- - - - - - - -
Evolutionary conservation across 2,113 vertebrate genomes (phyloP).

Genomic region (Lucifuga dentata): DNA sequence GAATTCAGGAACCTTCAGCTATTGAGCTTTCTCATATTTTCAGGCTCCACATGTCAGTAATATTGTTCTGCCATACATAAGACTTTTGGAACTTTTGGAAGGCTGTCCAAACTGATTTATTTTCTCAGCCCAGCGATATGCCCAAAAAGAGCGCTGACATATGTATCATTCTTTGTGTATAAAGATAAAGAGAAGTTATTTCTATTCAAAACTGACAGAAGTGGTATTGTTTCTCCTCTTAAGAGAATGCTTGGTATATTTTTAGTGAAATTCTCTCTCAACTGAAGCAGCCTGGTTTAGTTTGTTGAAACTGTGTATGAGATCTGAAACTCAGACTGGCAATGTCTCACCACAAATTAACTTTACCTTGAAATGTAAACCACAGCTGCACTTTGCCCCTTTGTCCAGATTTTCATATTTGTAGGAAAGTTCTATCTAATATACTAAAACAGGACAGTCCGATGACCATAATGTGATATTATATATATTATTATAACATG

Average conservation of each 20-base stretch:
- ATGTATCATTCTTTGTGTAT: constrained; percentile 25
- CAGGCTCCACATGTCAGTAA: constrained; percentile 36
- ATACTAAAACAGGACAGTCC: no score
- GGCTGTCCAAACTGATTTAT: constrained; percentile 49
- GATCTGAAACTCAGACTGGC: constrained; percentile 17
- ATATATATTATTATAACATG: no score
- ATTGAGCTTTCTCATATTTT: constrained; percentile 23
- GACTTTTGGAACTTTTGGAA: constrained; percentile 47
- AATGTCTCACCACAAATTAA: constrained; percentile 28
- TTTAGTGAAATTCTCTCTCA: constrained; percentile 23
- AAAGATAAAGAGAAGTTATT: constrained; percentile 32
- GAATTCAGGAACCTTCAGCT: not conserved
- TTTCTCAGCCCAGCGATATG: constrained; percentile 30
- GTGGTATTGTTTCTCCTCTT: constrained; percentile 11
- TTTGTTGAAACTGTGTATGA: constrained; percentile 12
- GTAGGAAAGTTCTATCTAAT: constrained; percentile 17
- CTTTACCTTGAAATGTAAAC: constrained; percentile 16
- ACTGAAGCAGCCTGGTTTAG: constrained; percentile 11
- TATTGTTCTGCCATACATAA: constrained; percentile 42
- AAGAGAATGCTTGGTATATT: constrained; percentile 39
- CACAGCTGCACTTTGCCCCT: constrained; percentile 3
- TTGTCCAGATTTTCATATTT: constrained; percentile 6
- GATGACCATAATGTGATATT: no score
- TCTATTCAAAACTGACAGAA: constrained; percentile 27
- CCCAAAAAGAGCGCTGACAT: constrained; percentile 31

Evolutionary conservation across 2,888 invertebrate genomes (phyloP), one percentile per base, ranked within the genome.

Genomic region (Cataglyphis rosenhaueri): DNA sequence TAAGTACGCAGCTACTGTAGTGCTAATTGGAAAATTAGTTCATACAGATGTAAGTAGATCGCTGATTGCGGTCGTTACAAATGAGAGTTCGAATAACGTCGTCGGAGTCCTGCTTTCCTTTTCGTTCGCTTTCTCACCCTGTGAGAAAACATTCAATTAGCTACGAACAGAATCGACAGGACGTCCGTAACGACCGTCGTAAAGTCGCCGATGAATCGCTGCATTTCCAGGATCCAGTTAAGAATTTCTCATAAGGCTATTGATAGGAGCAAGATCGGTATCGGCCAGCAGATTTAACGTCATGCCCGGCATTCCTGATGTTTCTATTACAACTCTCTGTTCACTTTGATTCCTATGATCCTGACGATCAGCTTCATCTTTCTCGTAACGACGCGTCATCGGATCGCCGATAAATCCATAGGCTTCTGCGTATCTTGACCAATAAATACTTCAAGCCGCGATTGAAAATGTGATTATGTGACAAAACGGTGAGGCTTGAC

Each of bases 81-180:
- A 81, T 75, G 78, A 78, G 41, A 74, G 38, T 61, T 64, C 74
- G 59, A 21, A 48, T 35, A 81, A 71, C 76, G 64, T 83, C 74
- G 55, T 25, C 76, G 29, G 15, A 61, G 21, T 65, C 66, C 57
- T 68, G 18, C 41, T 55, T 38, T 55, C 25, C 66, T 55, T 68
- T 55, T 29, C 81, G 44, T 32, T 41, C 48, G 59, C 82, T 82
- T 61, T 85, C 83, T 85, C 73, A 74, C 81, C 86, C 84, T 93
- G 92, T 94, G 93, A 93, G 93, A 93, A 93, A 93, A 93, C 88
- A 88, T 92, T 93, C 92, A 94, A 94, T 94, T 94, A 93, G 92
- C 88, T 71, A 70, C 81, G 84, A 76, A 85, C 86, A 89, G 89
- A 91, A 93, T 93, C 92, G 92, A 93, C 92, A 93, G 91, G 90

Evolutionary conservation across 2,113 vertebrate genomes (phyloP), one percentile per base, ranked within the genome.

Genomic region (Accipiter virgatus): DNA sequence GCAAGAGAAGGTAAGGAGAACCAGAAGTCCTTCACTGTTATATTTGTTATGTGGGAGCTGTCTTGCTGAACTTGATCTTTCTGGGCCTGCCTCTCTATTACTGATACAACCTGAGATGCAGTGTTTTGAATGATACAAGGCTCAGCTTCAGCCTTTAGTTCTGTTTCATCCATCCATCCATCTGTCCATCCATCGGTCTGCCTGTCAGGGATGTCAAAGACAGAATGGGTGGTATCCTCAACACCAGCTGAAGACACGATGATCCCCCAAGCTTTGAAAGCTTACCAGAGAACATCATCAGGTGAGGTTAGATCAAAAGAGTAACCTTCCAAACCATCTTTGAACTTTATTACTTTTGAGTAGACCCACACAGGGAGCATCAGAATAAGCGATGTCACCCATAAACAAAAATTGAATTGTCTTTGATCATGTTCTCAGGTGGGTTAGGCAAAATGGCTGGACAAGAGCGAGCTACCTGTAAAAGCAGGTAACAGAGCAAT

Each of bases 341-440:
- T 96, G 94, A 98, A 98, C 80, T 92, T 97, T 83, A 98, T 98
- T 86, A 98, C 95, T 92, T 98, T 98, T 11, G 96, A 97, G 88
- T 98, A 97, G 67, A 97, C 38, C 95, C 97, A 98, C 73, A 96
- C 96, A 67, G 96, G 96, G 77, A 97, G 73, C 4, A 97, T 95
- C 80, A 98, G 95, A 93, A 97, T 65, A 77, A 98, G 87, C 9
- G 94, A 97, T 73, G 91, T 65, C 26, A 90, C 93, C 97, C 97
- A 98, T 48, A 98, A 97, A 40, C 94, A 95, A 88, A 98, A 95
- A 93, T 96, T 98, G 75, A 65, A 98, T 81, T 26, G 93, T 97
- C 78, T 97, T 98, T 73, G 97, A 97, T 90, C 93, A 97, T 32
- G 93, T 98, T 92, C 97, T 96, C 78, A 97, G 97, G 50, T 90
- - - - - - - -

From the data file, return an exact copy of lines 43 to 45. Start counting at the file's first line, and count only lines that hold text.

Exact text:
Genomic region (Accipiter virgatus): DNA sequence GCAAGAGAAGGTAAGGAGAACCAGAAGTCCTTCACTGTTATATTTGTTATGTGGGAGCTGTCTTGCTGAACTTGATCTTTCTGGGCCTGCCTCTCTATTACTGATACAACCTGAGATGCAGTGTTTTGAATGATACAAGGCTCAGCTTCAGCCTTTAGTTCTGTTTCATCCATCCATCCATCTGTCCATCCATCGGTCTGCCTGTCAGGGATGTCAAAGACAGAATGGGTGGTATCCTCAACACCAGCTGAAGACACGATGATCCCCCAAGCTTTGAAAGCTTACCAGAGAACATCATCAGGTGAGGTTAGATCAAAAGAGTAACCTTCCAAACCATCTTTGAACTTTATTACTTTTGAGTAGACCCACACAGGGAGCATCAGAATAAGCGATGTCACCCATAAACAAAAATTGAATTGTCTTTGATCATGTTCTCAGGTGGGTTAGGCAAAATGGCTGGACAAGAGCGAGCTACCTGTAAAAGCAGGTAACAGAGCAAT

Each of bases 341-440:
- T 96, G 94, A 98, A 98, C 80, T 92, T 97, T 83, A 98, T 98